As a young child, my mother, sister and I made many unsuccessful attempts to bring a dog into our home. My father was clear that he would have no part in allowing an “animal” into our house. However, as stubborn as my father may have been, he eventually wore down (it only took us thirteen years to successfully change his mind!). Actually, while I like to give credit to our persistence, it was actually Rogi who changed his mind. As hardened as my father was on the idea of permitting a pet in the house, our furry, four-legged friend softened my father in unimaginable ways. Before long, my father was even sneaking table scraps to the newest member of our family. And when he retired, I think it was safe to say that outside of my mother, Rogi was his most loyal and trusted friend. Dogs, and all pets for that matter, have a subtle and unobtrusive way of creeping into the corners of our heart. And before you know it, they aren’t simply in our homes, they have a way of becoming an important and essential part of our family unit. Having had a dog in my home and as part of my family for over 35 years now, I know that an animal’s love for us is similar to God’s love, it is truly unconditional and always available. In fact, I know that it isn’t just merely a coincidence that GOD spelled backwards is DOG.
As we consider the special place that pets hold in our hearts, the Catholic community provides a special occasion in which to celebrate and honor the gift of God’s creation of all animals. For this reason, on Friday, October 4, St. Agnes welcomed to our campus, four legged, no legs and finned friends who collectively represent a special part of the lives of our students. Our annual “Blessing of Pets” prayer service was held on the blacktop are adjacent to our playground. On this feast of Saint Francis of Assisi, our students brought their dogs, cats, fish, hamsters, lizards, hermit crabs, turtles and even a snake and ferret to campus last week to receive a unique and important blessing from Fr. Isaac. And those who were unable to physically bring in their animal, brought in the next best thing – a photograph or drawing of their pet. While there are many beautiful Catholic ceremonies, the annual Franciscan tradition to bless animals serves as an inclusive ritual in which we celebrate and honor all of God’s creation.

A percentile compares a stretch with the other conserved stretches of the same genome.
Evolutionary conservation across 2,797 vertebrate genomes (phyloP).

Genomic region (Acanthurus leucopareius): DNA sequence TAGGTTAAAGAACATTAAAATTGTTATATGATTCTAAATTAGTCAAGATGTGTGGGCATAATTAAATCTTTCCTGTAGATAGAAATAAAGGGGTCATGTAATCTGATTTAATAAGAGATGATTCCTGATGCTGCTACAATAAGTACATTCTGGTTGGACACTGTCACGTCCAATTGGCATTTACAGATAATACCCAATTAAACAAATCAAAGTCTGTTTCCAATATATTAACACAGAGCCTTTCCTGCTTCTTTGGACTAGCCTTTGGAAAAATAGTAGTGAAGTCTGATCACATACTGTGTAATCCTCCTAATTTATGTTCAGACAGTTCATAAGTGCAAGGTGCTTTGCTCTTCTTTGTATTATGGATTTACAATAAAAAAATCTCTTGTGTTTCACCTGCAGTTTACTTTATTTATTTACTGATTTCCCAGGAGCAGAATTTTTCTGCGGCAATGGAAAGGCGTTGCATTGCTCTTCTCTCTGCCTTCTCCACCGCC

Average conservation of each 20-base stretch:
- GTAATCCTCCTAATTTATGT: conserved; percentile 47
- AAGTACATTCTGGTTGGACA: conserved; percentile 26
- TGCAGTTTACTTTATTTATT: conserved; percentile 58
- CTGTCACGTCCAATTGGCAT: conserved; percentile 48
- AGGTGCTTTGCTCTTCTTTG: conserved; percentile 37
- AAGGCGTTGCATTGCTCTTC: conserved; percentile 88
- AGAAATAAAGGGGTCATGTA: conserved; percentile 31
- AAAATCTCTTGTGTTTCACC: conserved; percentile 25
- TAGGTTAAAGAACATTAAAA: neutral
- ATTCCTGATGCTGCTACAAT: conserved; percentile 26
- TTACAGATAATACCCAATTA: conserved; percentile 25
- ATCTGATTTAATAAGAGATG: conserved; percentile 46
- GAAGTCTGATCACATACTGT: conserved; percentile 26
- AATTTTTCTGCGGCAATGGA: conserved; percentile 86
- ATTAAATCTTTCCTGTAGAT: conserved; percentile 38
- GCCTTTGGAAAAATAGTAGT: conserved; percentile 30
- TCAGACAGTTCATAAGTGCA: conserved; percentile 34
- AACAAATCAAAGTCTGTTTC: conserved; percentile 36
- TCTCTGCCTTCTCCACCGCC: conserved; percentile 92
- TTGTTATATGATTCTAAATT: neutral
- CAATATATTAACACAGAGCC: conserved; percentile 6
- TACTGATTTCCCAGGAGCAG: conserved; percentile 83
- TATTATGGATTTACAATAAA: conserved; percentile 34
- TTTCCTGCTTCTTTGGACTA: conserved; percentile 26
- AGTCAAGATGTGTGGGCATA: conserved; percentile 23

After our “Blessing of the Pets” ceremony concluded, our students brought many of their pets back to the classroom for the day (excluding dogs and cats). Opening the doors of our school to these special members of our students’ families, serves as an intentional act of recognizing and appreciating the special blessing of life, in all its forms. More to this point, this faith education continued later that morning while during his homily at our weekly Friday Mass, Fr. Isaac shared stories of Saint Francis’ love for animals and the lessons of respect and care we can learn from this saintly hero.
The education of a St. Agnes student extends far beyond the rigor of our academic program. It is through the lens of our faith that we teach our young people to be the face of Christ and see the face of Christ, in all of God’s creations.